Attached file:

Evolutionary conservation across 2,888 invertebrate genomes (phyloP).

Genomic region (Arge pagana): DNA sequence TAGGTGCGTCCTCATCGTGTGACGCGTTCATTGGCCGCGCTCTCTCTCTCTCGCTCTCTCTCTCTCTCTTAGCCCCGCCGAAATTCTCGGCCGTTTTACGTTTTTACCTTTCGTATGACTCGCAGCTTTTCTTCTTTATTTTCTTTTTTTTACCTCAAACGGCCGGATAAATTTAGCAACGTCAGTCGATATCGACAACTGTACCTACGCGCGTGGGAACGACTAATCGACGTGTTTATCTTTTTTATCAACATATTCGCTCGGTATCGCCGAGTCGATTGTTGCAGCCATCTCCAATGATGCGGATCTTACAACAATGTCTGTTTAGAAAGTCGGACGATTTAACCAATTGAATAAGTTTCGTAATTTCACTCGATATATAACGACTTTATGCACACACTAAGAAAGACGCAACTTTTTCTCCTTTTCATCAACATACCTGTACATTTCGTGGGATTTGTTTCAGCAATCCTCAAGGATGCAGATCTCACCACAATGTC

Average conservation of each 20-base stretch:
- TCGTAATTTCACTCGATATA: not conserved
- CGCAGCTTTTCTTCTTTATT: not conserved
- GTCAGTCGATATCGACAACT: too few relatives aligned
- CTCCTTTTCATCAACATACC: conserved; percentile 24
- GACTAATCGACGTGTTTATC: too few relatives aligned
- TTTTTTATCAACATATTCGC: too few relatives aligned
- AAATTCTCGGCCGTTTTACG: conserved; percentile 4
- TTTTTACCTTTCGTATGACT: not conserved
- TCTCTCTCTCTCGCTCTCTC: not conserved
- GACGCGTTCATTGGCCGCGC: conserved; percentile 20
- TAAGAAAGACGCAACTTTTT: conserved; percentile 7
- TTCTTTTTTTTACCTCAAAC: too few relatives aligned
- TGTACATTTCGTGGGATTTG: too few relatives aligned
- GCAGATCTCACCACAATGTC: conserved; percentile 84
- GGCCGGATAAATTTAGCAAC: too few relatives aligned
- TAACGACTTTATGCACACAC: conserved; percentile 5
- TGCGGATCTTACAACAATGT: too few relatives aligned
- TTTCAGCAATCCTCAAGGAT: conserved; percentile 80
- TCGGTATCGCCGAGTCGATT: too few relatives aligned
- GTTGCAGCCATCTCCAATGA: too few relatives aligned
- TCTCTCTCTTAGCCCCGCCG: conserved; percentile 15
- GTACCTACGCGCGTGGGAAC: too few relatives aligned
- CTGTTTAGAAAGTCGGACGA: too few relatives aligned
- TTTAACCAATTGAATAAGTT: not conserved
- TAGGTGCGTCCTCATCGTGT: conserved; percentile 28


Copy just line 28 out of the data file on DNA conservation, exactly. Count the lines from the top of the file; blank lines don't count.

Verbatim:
- TAGGTGCGTCCTCATCGTGT: conserved; percentile 28